War in the Australian Outback

Broken HillBroken Hill is one Australian destination that needs very little introduction. Growing from a small mining township in the 1880s it has developed into a large mining and tourism centre.

 The town has been described as a living, breathing time-capsule with its many Art-Deco shop fronts from an era long-gone and many monuments that pay tribute to the men and women who forged an existence in the red-parched landscape making it what it is today.

Typical of many outback towns if you scratch a little beneath the surface it often reveals an underbelly that is interesting, unique, and important to the mosaic that makes up modern Australian history…

Many battles were fought at “The Hill” between miners and the management of the mining companies, but there was another battle that took place that laid a tragic mark on Australian history.

Many visitors to “The Hill” will be familiar with the caravan park on the town’s western boundary, and I have stayed at it on a number of occasions as we head to and from central Australia. However, many are unaware that within about half-a-kilometre of the park a significant event occurred on New Year’s Day 1915.

On this day the Great War visited Broken Hill when two camel drivers loyal to the Ottoman Empire opened fire with their rifles on a picnic train that was heading to Silverton, killing five men, women, and children.

The assailants were killed in a gun battle that went for a number of hours and this event is reported as being the only act of war to be committed on Australia soil.

A rail carriage similar to the one that was involved on this fateful day is positioned were the attack took place, little more than about a 15-minute walk from the caravan park.

So next time you visit Broken Hill be sure to scratch the surface a little, you’ll be sure to find something as precious as the metals they have mined there for well over a century.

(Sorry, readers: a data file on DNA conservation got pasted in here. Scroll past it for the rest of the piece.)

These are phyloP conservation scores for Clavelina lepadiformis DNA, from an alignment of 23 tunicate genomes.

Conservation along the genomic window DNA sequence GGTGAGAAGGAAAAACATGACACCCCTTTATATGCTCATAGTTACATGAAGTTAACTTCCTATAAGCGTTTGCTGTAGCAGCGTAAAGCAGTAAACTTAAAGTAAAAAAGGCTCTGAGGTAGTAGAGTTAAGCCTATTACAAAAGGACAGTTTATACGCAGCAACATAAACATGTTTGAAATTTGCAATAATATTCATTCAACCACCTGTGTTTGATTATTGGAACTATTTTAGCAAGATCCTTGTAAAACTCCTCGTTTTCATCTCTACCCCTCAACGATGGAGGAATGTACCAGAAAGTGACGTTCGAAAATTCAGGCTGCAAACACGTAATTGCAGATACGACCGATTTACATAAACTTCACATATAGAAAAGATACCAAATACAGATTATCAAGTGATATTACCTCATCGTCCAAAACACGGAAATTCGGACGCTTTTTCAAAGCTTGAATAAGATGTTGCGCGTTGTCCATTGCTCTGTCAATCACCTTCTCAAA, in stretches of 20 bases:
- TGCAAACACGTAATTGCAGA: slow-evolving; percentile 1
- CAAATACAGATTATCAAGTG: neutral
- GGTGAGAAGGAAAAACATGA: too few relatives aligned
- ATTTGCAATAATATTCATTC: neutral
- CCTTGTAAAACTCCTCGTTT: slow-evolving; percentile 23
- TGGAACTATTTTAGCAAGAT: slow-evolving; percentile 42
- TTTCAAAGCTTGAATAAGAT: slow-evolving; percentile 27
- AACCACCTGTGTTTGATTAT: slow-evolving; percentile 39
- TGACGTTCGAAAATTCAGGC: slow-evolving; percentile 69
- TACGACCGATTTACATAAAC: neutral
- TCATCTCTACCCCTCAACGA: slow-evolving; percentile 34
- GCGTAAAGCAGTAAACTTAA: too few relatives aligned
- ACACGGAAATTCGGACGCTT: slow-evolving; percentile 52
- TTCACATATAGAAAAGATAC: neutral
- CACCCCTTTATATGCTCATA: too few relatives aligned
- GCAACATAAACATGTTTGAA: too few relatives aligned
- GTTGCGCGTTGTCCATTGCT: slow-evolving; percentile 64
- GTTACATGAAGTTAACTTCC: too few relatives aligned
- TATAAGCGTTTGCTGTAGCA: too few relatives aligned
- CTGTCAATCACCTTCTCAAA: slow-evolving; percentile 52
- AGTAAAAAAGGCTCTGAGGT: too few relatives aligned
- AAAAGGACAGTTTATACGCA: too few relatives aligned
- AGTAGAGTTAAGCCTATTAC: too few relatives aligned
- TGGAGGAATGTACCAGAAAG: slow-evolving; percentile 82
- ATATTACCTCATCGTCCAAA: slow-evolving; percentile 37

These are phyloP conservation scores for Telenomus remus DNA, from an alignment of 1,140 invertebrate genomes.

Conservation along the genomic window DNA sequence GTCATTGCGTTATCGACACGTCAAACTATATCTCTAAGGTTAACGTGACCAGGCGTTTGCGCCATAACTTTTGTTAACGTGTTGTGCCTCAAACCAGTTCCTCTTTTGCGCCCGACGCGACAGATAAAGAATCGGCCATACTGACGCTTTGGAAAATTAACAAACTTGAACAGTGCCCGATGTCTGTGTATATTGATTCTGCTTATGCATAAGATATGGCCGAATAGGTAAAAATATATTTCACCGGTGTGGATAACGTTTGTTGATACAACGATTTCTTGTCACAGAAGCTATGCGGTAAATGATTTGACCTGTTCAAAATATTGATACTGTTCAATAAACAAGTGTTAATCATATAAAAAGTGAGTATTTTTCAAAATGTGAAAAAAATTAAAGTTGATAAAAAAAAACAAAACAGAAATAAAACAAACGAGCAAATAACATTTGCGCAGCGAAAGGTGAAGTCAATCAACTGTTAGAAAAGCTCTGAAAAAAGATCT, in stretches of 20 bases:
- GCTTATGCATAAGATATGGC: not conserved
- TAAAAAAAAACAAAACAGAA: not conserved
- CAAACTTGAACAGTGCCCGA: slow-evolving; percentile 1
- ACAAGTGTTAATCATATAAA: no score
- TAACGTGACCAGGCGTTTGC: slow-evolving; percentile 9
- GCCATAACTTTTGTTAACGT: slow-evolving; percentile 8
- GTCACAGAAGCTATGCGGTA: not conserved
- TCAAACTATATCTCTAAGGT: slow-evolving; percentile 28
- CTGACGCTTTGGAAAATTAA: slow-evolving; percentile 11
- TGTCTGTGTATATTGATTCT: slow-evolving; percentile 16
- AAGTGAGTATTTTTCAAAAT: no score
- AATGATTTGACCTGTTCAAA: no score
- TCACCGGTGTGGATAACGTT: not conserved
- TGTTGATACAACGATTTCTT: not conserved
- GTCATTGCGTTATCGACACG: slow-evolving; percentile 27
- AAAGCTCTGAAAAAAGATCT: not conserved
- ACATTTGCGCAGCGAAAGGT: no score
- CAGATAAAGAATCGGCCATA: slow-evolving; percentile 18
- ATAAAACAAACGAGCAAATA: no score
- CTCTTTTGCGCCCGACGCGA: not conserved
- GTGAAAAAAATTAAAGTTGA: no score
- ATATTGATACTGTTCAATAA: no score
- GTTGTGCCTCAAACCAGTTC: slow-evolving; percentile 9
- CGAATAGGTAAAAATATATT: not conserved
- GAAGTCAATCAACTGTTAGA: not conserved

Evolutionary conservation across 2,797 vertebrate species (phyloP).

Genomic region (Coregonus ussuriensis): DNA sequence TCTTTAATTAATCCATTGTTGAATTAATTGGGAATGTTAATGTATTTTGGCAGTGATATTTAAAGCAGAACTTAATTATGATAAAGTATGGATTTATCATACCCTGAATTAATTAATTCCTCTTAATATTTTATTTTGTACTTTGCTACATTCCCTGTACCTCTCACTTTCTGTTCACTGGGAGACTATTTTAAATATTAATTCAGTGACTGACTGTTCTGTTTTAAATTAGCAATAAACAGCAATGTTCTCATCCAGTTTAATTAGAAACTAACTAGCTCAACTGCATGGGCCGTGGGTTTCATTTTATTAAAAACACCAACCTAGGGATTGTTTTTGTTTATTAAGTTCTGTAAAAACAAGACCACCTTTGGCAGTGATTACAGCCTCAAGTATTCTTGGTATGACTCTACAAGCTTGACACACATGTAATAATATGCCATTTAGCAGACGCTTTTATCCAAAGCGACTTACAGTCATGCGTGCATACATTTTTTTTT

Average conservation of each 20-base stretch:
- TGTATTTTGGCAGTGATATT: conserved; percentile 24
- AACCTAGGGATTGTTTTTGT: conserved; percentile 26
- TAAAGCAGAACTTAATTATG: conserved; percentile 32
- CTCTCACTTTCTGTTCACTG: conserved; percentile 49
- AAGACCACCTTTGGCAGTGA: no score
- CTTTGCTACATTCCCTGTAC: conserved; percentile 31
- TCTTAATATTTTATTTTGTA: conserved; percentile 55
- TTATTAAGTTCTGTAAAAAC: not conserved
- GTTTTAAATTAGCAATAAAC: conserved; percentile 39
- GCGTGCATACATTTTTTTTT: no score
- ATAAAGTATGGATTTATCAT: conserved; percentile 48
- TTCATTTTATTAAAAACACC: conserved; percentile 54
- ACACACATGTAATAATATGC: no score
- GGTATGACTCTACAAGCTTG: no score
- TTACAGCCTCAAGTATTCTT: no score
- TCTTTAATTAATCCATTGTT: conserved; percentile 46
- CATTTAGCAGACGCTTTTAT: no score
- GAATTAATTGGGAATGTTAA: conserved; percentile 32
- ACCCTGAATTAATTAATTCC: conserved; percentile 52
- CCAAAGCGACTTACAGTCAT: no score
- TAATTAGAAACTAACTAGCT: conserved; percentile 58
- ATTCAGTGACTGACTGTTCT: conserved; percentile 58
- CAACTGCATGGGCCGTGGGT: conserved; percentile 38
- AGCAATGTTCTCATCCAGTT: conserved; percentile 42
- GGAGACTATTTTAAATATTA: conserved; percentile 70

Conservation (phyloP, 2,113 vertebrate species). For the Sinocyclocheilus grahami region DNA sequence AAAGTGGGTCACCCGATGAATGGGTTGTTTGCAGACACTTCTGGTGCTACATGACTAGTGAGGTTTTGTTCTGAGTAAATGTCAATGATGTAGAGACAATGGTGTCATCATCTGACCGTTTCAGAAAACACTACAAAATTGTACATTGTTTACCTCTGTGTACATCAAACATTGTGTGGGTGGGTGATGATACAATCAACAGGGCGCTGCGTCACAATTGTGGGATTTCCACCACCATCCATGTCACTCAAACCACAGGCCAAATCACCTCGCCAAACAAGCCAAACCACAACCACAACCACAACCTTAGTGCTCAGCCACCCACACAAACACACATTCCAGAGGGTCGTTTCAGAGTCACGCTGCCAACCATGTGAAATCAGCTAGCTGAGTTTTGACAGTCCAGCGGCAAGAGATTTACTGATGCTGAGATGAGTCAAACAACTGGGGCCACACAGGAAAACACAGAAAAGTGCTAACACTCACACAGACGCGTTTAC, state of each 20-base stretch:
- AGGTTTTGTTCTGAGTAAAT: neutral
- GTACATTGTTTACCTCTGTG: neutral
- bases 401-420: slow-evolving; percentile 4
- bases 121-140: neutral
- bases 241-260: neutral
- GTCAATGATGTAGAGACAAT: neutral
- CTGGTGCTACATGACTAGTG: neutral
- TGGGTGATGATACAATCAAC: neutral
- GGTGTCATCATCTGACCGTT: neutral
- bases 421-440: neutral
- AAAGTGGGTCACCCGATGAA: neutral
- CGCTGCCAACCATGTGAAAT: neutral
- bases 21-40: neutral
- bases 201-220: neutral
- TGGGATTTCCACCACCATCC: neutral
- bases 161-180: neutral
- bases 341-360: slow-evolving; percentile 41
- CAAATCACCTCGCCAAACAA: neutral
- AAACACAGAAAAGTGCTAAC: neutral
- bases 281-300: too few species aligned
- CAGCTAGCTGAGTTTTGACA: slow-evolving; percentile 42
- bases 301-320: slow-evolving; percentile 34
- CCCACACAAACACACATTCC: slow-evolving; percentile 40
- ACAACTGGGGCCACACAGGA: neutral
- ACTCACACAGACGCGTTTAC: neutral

Photo: Baz – The Landy

An Artifact that survives in the Desert (Broken Hill)

Broken Hill, Australia

Broken Hill is one Australian town that needs very little introduction. Growing from a small mining township in the 1880s it has developed into a large mining and tourism centre.

The town has been described as a living, breathing time-capsule – “an artifact that survives in the desert and waits to be rediscovered with its Art-deco shop fronts from a bygone age and many monuments throughout the town paying homage to the men and women who suffered and died so the town could survive.”

Our overnight stay has not provided us with much of an opportunity to truly explore the town or the nearby town of Silverton on this visit, but there are a couple of things worth knowing that puts some further perspective on the town.

The Great War visited Broken Hill on New Year’s Day, 1915, when two camel drivers loyal to the Ottoman Empire opened fire on a picnic train, killing five men, women, and children in what remains the only act of war to be committed on Australian soil.  You can view where this occurred on a small lane not too far from the Broken Hill caravan park.

 

 

Broken Hill, Australia

During the second-world war a large part of Australia’s gold reserves were transferred to the town and away from the coastal capital cities to protect it from the possibility of a Japanese invasion.

And surprisingly, in Sturt Park there stands a monument to the musicians of the ill-fated Titanic that was erected in 1913. It would seem extraordinary that an inland community in Australia has a monument to the tragedy that occurred in the icy-waters of the Atlantic Ocean on the other side of the world…

Standing on the urban boundary we looked westward as the sun drifted low onto the horizon, the town at our back and nothing but the red desert ahead of us, as far as the eye can see.

 Click here to see where Baz, “The Landy” is today…

Photo, Baz – The Landy